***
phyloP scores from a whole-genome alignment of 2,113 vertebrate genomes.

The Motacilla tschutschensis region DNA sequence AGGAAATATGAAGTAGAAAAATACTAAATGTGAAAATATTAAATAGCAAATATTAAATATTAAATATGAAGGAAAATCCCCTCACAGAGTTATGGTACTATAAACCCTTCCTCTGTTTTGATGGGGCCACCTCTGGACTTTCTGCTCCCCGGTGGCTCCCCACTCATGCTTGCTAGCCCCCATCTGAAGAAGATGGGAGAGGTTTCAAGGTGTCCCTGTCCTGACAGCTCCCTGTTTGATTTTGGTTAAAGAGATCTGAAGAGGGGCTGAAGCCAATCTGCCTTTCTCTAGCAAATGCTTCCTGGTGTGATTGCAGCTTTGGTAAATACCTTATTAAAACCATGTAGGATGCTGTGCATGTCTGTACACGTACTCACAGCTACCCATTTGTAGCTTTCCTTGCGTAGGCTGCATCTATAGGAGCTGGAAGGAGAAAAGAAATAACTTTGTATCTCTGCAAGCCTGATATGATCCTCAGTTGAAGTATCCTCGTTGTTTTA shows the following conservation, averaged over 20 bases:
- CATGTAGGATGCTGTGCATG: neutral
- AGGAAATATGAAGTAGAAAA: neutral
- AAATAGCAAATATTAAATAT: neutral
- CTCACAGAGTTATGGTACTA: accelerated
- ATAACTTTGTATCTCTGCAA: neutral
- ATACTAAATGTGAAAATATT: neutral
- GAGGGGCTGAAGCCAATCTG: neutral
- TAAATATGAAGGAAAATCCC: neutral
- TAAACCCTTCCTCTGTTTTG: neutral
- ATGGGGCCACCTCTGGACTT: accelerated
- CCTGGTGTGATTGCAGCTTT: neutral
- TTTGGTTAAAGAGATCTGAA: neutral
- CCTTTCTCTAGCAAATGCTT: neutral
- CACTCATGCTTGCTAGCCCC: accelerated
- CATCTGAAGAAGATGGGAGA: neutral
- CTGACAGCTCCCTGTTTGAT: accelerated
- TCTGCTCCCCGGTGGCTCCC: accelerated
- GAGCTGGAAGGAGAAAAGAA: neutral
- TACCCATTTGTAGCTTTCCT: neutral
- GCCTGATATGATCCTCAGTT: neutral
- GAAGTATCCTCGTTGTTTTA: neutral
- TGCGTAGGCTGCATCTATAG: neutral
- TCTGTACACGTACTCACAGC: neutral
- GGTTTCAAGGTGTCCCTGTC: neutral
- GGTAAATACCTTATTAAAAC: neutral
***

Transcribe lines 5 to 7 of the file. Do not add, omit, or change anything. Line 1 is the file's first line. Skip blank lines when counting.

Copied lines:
- AAATAGCAAATATTAAATAT: neutral
- CTCACAGAGTTATGGTACTA: accelerated
- ATAACTTTGTATCTCTGCAA: neutral